Seven more suspected cases of unexplained hepatitis in Ireland under investigation 1 month ago

Seven more suspected cases of unexplained hepatitis in Ireland under investigation

One child has tragically died from the illness.

A HSE chief has said that new cases of hepatitis in children are a "cause for concern", but that the illness is still very rare.

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Dr Colm Henry made the comments during an Oireachtas Health Committee meeting discussing the HSE's National Service Plan 2022.

"It is a cause for concern when something new comes along that hasn't been identified before that you can't correspond to the known hepatitis cases," Henry said.

"We've had a small number in this country, six, with another seven under investigation.

"Fortunately, we have very good public epidemiological links with other countries and we're getting daily reports from our own HPSC on the patterns seen in the UK.

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"What we're seeing is that it is rare, thankfully.

"We're seeing in children that do get sick, some of them get very ill and we've seen including a relatively high proportion requiring liver transplantation, and sometimes, children tragically not surviving.

"It is a very rare condition, but nevertheless a new condition and what we're doing in the best tradition of epidemiology is tracking all the cases, looking for common experiences, common exposures, anything that suggests a common trait between them.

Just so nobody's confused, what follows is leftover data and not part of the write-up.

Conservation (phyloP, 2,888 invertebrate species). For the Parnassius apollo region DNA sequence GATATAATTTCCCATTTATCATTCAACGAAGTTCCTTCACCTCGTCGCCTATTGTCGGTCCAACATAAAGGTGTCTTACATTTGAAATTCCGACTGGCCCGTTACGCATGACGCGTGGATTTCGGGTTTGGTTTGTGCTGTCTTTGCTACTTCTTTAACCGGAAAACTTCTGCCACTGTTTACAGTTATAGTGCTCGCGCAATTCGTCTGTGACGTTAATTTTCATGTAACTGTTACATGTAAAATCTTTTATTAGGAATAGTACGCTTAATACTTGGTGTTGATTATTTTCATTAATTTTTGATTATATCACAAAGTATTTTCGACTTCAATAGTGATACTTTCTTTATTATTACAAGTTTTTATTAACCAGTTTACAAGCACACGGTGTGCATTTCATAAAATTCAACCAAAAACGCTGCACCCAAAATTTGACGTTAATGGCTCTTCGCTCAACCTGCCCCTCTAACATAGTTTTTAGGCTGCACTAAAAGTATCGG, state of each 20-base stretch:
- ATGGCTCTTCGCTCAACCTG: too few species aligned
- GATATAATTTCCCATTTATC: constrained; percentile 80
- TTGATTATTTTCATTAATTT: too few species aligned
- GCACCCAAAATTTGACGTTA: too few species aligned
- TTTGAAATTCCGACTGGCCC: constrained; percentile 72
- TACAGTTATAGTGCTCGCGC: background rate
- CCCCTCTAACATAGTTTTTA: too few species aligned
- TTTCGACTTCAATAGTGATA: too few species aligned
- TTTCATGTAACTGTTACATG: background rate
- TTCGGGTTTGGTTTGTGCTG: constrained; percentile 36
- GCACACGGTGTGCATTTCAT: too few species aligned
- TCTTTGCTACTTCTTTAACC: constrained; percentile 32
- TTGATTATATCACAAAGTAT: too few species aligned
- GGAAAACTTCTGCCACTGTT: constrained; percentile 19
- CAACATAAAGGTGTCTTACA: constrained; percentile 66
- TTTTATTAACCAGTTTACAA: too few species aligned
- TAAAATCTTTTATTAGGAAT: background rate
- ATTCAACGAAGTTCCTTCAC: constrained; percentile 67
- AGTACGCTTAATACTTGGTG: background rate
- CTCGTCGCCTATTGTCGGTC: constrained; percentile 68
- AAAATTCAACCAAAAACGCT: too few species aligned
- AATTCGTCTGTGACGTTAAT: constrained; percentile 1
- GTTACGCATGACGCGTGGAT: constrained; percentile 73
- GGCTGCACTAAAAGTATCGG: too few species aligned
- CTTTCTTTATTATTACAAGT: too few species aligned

"There may be an association with a virus called adenovirus, and there's some association that it may be a reaction to the adenovirus."

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Henry said that the adenovirus theory was not agreed upon internationally but that pooling resources together around the world would lead to a breakthrough in discovering the cause of the virus.

The unexplained type of hepatitis has been appearing worldwide, with less than 500 cases confirmed so far.

Most cases have been confirmed in the UK, with 131 cases confirmed by the European Centre for Disease Prevention and Control so far.

The disease has also appeared in Belgium, Cyprus, Denmark, Greece, Ireland, Italy, the Netherlands, Norway, Poland, Serbia, Slovenia, Spain, and Sweden.

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